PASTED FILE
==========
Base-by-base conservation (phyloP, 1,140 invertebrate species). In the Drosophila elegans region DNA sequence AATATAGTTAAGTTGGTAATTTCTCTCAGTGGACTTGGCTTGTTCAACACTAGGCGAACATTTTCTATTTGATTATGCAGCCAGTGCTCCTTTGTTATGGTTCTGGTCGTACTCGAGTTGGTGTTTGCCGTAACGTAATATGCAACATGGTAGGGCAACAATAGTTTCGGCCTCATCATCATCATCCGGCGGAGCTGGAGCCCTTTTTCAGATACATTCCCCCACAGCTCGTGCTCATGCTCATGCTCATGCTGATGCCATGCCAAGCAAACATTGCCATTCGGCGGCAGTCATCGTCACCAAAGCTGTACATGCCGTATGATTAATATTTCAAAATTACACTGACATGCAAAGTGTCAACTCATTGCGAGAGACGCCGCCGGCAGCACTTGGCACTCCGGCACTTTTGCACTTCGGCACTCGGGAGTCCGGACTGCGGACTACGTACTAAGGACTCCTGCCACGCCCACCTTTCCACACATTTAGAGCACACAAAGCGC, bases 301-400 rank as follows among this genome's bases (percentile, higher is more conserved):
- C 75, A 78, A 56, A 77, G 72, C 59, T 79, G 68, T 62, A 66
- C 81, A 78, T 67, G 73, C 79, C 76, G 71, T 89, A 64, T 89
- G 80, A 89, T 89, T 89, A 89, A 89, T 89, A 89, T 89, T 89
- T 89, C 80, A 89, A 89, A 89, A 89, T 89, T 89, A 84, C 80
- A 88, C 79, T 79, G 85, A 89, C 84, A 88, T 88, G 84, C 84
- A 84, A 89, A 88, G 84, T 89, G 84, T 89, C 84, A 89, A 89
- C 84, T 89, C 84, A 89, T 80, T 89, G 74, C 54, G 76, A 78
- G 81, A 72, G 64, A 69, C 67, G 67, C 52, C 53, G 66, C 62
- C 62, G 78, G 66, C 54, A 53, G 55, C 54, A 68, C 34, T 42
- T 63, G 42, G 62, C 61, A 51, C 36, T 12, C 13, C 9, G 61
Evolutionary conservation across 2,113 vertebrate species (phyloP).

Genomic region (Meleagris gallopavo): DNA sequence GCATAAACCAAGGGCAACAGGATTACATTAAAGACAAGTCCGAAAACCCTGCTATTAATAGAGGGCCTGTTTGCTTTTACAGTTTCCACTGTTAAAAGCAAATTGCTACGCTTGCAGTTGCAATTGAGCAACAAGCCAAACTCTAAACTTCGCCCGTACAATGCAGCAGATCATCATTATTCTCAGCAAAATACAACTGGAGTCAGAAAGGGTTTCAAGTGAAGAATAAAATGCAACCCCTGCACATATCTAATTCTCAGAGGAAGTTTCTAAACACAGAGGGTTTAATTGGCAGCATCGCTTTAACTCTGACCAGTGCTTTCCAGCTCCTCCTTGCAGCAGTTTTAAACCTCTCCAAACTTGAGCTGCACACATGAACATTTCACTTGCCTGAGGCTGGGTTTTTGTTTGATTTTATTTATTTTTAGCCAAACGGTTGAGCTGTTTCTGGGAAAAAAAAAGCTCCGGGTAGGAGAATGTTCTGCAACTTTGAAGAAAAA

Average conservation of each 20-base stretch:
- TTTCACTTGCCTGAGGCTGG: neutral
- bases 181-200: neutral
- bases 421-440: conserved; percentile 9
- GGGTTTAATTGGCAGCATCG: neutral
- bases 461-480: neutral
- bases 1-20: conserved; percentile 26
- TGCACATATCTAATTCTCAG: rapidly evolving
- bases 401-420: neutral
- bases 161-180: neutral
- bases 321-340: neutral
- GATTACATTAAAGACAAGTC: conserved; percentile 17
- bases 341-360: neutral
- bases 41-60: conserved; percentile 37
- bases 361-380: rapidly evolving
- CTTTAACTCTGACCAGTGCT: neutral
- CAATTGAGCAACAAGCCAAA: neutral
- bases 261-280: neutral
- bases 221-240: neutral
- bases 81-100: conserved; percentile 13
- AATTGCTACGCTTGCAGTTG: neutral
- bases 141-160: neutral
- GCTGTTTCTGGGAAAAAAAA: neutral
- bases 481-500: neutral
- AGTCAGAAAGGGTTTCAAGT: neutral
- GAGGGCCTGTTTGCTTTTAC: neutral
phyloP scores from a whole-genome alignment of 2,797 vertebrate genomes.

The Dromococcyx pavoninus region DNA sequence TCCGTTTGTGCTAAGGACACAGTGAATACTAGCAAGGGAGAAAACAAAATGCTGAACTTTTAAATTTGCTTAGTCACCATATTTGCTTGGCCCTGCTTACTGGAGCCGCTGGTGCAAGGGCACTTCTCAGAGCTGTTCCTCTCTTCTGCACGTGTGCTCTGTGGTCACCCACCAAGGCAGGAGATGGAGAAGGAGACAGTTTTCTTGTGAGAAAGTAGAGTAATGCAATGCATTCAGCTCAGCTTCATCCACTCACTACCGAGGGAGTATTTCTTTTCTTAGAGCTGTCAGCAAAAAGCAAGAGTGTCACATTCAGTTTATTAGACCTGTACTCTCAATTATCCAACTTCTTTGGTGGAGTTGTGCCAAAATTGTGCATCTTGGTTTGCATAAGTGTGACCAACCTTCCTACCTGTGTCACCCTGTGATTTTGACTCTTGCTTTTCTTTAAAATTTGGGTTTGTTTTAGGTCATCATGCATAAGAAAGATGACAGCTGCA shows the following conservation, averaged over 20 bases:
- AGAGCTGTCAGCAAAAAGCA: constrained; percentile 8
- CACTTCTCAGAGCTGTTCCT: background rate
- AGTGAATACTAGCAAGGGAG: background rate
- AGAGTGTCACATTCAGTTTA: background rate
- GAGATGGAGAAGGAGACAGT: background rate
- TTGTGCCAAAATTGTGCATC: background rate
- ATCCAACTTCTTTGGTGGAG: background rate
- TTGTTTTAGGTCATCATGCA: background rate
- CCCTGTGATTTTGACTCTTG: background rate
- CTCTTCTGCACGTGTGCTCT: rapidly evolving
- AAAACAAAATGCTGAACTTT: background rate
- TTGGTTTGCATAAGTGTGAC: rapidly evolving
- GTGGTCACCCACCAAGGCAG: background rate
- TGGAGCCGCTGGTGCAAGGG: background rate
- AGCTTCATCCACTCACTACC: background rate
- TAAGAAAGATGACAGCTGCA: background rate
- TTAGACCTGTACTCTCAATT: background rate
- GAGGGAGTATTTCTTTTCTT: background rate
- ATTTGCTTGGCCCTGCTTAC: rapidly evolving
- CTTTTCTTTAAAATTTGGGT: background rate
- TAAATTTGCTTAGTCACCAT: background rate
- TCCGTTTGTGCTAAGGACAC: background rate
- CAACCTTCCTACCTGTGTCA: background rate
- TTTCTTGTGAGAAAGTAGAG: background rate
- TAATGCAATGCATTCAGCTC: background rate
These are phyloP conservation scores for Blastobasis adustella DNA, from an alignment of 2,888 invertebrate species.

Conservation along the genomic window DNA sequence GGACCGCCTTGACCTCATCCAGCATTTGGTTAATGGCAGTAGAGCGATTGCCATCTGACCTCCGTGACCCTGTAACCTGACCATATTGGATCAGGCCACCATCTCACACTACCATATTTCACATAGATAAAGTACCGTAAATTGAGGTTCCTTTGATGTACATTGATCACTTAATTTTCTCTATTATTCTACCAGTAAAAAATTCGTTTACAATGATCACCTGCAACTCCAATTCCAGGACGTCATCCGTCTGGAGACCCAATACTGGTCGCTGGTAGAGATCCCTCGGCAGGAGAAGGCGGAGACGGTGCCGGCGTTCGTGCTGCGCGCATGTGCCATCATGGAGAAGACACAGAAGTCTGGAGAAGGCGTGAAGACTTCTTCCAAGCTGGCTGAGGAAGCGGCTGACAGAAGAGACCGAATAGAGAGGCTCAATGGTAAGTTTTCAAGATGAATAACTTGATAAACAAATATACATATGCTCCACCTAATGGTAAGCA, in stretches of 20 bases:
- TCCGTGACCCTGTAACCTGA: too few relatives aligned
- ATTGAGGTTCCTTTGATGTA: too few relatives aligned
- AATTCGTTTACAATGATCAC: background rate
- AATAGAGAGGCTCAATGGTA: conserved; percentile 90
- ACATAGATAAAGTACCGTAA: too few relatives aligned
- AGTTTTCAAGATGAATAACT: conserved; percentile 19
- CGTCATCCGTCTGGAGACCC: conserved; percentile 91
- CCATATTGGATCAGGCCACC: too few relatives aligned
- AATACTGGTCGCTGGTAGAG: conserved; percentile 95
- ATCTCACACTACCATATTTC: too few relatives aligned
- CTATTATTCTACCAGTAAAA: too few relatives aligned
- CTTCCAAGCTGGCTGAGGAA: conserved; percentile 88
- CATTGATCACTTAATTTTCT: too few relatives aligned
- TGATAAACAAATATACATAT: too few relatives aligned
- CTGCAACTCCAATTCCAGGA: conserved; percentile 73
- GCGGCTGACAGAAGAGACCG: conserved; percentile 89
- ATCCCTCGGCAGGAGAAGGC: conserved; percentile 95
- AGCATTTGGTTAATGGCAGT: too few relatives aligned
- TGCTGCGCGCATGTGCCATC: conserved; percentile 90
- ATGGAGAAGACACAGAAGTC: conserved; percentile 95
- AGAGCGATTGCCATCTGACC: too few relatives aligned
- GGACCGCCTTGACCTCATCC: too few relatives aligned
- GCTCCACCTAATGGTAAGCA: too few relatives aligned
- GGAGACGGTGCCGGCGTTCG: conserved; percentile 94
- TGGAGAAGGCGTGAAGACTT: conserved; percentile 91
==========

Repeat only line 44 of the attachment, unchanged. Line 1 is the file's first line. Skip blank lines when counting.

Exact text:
- AGTGAATACTAGCAAGGGAG: background rate